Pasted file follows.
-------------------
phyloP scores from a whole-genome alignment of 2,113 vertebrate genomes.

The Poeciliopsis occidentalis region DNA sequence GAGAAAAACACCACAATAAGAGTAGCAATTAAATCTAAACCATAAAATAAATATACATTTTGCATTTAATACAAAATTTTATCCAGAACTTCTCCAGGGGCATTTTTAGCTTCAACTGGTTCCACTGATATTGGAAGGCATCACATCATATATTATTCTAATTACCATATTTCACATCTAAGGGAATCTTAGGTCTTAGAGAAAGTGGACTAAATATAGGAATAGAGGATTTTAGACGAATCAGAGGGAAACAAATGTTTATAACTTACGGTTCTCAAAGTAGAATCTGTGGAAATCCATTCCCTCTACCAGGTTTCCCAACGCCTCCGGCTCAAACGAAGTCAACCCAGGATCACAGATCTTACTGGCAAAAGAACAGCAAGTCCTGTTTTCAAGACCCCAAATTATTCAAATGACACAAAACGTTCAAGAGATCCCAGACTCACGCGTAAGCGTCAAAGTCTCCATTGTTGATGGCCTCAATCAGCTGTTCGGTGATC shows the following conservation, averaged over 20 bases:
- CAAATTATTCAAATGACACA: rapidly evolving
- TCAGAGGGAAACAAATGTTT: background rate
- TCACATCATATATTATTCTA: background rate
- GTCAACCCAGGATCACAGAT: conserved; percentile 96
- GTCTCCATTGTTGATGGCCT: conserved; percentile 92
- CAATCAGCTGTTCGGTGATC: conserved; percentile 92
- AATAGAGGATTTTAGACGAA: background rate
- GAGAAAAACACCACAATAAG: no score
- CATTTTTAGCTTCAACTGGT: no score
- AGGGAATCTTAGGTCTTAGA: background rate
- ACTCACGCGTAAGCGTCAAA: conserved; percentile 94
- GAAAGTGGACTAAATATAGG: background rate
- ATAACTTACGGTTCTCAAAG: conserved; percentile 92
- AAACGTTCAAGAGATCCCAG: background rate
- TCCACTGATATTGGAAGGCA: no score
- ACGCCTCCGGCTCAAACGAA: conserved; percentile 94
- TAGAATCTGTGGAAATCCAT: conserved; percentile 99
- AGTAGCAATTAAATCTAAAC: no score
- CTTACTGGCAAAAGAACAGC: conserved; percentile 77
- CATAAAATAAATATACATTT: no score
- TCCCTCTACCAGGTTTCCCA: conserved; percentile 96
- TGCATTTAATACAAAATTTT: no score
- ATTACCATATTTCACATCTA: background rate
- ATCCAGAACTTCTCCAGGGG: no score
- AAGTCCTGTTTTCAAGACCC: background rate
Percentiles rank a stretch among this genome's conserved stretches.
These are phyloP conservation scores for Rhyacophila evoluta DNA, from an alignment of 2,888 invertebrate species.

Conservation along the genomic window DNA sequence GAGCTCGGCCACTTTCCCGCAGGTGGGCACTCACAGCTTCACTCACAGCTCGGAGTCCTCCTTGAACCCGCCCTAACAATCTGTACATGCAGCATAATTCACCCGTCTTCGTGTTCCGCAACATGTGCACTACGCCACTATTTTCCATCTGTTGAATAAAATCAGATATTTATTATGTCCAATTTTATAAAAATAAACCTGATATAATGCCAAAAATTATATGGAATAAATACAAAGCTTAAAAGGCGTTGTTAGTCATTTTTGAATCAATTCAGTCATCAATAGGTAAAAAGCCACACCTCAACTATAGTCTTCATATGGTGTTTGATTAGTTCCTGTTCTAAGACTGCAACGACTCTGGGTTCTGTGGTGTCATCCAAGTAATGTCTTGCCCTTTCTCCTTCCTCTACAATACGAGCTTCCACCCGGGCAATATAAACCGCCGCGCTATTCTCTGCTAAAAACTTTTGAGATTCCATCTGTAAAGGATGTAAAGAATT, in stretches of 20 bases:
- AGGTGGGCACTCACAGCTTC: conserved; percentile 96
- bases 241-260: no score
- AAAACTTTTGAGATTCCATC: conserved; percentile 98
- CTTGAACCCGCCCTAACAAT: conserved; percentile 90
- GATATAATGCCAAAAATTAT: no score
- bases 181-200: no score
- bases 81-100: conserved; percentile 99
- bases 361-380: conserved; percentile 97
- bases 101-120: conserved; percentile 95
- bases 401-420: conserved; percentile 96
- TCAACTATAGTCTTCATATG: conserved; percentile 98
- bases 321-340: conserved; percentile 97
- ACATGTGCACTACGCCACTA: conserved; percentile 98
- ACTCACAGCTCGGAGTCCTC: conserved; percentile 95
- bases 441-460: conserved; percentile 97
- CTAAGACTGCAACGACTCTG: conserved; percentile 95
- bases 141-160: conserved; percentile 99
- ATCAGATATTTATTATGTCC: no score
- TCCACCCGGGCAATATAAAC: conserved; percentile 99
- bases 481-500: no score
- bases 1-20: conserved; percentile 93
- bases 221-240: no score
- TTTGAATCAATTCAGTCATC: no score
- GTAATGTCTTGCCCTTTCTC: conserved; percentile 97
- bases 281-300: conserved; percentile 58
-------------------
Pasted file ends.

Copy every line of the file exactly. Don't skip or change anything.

phyloP scores from a whole-genome alignment of 2,113 vertebrate genomes.

The Poeciliopsis occidentalis region DNA sequence GAGAAAAACACCACAATAAGAGTAGCAATTAAATCTAAACCATAAAATAAATATACATTTTGCATTTAATACAAAATTTTATCCAGAACTTCTCCAGGGGCATTTTTAGCTTCAACTGGTTCCACTGATATTGGAAGGCATCACATCATATATTATTCTAATTACCATATTTCACATCTAAGGGAATCTTAGGTCTTAGAGAAAGTGGACTAAATATAGGAATAGAGGATTTTAGACGAATCAGAGGGAAACAAATGTTTATAACTTACGGTTCTCAAAGTAGAATCTGTGGAAATCCATTCCCTCTACCAGGTTTCCCAACGCCTCCGGCTCAAACGAAGTCAACCCAGGATCACAGATCTTACTGGCAAAAGAACAGCAAGTCCTGTTTTCAAGACCCCAAATTATTCAAATGACACAAAACGTTCAAGAGATCCCAGACTCACGCGTAAGCGTCAAAGTCTCCATTGTTGATGGCCTCAATCAGCTGTTCGGTGATC shows the following conservation, averaged over 20 bases:
- CAAATTATTCAAATGACACA: rapidly evolving
- TCAGAGGGAAACAAATGTTT: background rate
- TCACATCATATATTATTCTA: background rate
- GTCAACCCAGGATCACAGAT: conserved; percentile 96
- GTCTCCATTGTTGATGGCCT: conserved; percentile 92
- CAATCAGCTGTTCGGTGATC: conserved; percentile 92
- AATAGAGGATTTTAGACGAA: background rate
- GAGAAAAACACCACAATAAG: no score
- CATTTTTAGCTTCAACTGGT: no score
- AGGGAATCTTAGGTCTTAGA: background rate
- ACTCACGCGTAAGCGTCAAA: conserved; percentile 94
- GAAAGTGGACTAAATATAGG: background rate
- ATAACTTACGGTTCTCAAAG: conserved; percentile 92
- AAACGTTCAAGAGATCCCAG: background rate
- TCCACTGATATTGGAAGGCA: no score
- ACGCCTCCGGCTCAAACGAA: conserved; percentile 94
- TAGAATCTGTGGAAATCCAT: conserved; percentile 99
- AGTAGCAATTAAATCTAAAC: no score
- CTTACTGGCAAAAGAACAGC: conserved; percentile 77
- CATAAAATAAATATACATTT: no score
- TCCCTCTACCAGGTTTCCCA: conserved; percentile 96
- TGCATTTAATACAAAATTTT: no score
- ATTACCATATTTCACATCTA: background rate
- ATCCAGAACTTCTCCAGGGG: no score
- AAGTCCTGTTTTCAAGACCC: background rate
Percentiles rank a stretch among this genome's conserved stretches.
These are phyloP conservation scores for Rhyacophila evoluta DNA, from an alignment of 2,888 invertebrate species.

Conservation along the genomic window DNA sequence GAGCTCGGCCACTTTCCCGCAGGTGGGCACTCACAGCTTCACTCACAGCTCGGAGTCCTCCTTGAACCCGCCCTAACAATCTGTACATGCAGCATAATTCACCCGTCTTCGTGTTCCGCAACATGTGCACTACGCCACTATTTTCCATCTGTTGAATAAAATCAGATATTTATTATGTCCAATTTTATAAAAATAAACCTGATATAATGCCAAAAATTATATGGAATAAATACAAAGCTTAAAAGGCGTTGTTAGTCATTTTTGAATCAATTCAGTCATCAATAGGTAAAAAGCCACACCTCAACTATAGTCTTCATATGGTGTTTGATTAGTTCCTGTTCTAAGACTGCAACGACTCTGGGTTCTGTGGTGTCATCCAAGTAATGTCTTGCCCTTTCTCCTTCCTCTACAATACGAGCTTCCACCCGGGCAATATAAACCGCCGCGCTATTCTCTGCTAAAAACTTTTGAGATTCCATCTGTAAAGGATGTAAAGAATT, in stretches of 20 bases:
- AGGTGGGCACTCACAGCTTC: conserved; percentile 96
- bases 241-260: no score
- AAAACTTTTGAGATTCCATC: conserved; percentile 98
- CTTGAACCCGCCCTAACAAT: conserved; percentile 90
- GATATAATGCCAAAAATTAT: no score
- bases 181-200: no score
- bases 81-100: conserved; percentile 99
- bases 361-380: conserved; percentile 97
- bases 101-120: conserved; percentile 95
- bases 401-420: conserved; percentile 96
- TCAACTATAGTCTTCATATG: conserved; percentile 98
- bases 321-340: conserved; percentile 97
- ACATGTGCACTACGCCACTA: conserved; percentile 98
- ACTCACAGCTCGGAGTCCTC: conserved; percentile 95
- bases 441-460: conserved; percentile 97
- CTAAGACTGCAACGACTCTG: conserved; percentile 95
- bases 141-160: conserved; percentile 99
- ATCAGATATTTATTATGTCC: no score
- TCCACCCGGGCAATATAAAC: conserved; percentile 99
- bases 481-500: no score
- bases 1-20: conserved; percentile 93
- bases 221-240: no score
- TTTGAATCAATTCAGTCATC: no score
- GTAATGTCTTGCCCTTTCTC: conserved; percentile 97
- bases 281-300: conserved; percentile 58